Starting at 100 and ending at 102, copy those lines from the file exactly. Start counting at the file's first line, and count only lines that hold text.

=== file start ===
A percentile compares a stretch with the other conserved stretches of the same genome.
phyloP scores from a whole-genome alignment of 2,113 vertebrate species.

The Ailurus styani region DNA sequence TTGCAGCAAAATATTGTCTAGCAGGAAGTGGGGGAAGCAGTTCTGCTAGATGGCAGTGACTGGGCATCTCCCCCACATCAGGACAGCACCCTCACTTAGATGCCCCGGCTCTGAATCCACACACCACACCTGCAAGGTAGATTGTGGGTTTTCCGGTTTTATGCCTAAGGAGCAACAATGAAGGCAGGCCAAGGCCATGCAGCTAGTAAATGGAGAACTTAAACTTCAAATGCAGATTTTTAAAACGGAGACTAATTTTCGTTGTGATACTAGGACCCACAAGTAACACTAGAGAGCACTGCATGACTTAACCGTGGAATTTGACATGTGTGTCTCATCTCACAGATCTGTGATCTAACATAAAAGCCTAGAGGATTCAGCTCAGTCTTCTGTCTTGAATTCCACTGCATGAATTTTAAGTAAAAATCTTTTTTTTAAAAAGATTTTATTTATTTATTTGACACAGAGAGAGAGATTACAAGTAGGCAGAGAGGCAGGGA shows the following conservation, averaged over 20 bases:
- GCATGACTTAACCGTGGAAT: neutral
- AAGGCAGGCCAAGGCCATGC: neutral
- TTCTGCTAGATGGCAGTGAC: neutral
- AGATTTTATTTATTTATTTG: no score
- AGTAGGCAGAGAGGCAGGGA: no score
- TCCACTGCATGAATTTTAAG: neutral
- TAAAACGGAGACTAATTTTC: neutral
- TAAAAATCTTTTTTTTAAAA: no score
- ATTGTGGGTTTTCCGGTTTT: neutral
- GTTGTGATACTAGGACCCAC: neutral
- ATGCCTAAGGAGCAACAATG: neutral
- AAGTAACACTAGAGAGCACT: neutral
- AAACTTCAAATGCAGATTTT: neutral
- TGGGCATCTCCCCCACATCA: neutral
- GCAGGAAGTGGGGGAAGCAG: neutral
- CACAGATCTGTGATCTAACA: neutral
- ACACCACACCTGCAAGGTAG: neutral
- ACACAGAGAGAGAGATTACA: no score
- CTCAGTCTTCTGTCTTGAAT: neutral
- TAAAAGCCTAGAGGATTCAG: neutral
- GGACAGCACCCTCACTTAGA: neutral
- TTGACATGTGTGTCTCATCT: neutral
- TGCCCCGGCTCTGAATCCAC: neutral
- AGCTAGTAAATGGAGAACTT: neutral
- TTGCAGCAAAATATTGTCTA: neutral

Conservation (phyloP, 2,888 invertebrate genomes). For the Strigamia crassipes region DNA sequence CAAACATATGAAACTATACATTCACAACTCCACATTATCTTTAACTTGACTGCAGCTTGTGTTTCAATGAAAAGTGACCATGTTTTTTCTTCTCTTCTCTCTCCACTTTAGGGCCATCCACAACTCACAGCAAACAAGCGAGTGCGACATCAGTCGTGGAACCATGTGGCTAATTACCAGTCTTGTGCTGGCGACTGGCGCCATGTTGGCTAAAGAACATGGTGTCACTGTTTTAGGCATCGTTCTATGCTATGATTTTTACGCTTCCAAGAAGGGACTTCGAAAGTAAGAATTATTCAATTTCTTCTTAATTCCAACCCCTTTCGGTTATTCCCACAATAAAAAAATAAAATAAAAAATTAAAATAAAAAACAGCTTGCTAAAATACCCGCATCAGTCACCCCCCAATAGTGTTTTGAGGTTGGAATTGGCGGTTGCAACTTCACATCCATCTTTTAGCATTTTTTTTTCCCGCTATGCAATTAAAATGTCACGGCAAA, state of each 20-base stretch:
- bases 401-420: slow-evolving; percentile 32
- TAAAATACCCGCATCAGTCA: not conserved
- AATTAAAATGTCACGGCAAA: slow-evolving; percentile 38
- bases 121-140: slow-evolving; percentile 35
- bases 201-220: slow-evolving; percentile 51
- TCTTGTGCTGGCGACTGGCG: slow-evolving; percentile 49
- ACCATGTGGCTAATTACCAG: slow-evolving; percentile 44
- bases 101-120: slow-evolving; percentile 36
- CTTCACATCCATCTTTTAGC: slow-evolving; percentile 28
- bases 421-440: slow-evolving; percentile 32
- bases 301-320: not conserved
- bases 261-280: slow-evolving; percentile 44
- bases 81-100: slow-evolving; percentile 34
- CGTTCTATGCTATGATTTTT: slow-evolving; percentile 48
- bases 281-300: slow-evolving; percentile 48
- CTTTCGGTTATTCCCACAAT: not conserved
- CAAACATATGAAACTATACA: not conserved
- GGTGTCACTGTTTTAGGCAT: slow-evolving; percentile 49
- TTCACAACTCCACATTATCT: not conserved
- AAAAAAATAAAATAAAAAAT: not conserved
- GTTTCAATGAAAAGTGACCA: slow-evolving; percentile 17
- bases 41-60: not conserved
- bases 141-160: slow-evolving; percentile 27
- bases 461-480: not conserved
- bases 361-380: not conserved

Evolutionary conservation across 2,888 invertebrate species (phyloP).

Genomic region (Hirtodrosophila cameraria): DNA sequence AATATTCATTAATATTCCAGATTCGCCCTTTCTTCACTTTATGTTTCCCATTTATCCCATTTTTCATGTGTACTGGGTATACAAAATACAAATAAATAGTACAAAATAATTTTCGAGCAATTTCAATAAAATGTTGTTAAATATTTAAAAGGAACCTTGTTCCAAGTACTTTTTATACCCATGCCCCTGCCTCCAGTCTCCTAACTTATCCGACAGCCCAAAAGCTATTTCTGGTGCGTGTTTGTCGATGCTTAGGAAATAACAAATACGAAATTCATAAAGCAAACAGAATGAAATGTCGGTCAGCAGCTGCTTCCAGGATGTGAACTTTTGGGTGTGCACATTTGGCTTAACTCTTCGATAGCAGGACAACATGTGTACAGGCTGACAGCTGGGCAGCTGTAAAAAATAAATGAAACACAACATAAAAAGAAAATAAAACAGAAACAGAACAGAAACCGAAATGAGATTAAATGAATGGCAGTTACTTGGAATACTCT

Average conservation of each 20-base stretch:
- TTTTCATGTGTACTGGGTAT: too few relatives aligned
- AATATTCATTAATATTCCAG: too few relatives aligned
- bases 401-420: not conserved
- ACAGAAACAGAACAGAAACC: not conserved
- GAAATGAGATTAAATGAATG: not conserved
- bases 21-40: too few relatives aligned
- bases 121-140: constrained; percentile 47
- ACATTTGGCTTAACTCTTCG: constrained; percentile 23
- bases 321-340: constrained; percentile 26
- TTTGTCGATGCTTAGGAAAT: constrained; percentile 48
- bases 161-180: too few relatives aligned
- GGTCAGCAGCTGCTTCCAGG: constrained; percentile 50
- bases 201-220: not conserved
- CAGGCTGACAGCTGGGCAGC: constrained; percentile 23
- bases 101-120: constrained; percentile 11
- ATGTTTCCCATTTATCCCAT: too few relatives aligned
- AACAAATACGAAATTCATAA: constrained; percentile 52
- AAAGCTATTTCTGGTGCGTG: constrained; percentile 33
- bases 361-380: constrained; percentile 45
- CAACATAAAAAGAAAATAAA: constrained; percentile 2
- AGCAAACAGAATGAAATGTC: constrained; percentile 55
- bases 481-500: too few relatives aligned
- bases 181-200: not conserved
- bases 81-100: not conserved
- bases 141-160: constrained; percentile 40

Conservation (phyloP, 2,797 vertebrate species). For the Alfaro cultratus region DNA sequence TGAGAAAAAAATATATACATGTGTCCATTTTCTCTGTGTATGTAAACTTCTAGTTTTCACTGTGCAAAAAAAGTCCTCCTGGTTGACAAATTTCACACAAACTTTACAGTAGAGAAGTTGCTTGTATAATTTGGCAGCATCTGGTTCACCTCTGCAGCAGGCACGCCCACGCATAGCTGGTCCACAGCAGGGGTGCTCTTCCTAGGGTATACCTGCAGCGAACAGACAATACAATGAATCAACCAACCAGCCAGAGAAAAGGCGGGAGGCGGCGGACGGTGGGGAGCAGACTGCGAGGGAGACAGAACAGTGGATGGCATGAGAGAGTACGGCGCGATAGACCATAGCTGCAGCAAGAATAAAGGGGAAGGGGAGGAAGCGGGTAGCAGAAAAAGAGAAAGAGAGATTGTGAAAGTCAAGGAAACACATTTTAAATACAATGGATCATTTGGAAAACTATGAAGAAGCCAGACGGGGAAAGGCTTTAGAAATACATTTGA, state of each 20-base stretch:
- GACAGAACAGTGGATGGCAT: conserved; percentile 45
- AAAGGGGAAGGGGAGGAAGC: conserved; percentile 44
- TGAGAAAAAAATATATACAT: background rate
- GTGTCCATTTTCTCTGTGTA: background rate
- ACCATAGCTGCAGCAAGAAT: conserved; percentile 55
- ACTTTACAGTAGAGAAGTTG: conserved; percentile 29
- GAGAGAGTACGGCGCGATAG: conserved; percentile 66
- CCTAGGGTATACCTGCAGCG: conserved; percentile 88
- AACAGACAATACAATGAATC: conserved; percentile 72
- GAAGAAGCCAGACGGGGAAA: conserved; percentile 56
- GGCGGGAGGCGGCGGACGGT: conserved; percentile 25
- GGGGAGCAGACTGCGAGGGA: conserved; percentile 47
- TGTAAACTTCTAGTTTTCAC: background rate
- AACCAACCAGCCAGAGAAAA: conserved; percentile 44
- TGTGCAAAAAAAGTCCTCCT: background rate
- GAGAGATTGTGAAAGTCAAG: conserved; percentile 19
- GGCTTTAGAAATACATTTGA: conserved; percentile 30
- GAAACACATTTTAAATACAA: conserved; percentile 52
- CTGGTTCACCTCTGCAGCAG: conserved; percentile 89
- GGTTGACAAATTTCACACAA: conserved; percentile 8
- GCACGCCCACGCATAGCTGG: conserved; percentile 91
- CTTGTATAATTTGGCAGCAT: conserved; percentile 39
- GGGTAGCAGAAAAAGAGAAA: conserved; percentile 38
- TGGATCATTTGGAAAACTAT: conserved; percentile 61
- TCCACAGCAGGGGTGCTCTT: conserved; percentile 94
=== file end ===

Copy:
- GGCTTTAGAAATACATTTGA: conserved; percentile 30
- GAAACACATTTTAAATACAA: conserved; percentile 52
- CTGGTTCACCTCTGCAGCAG: conserved; percentile 89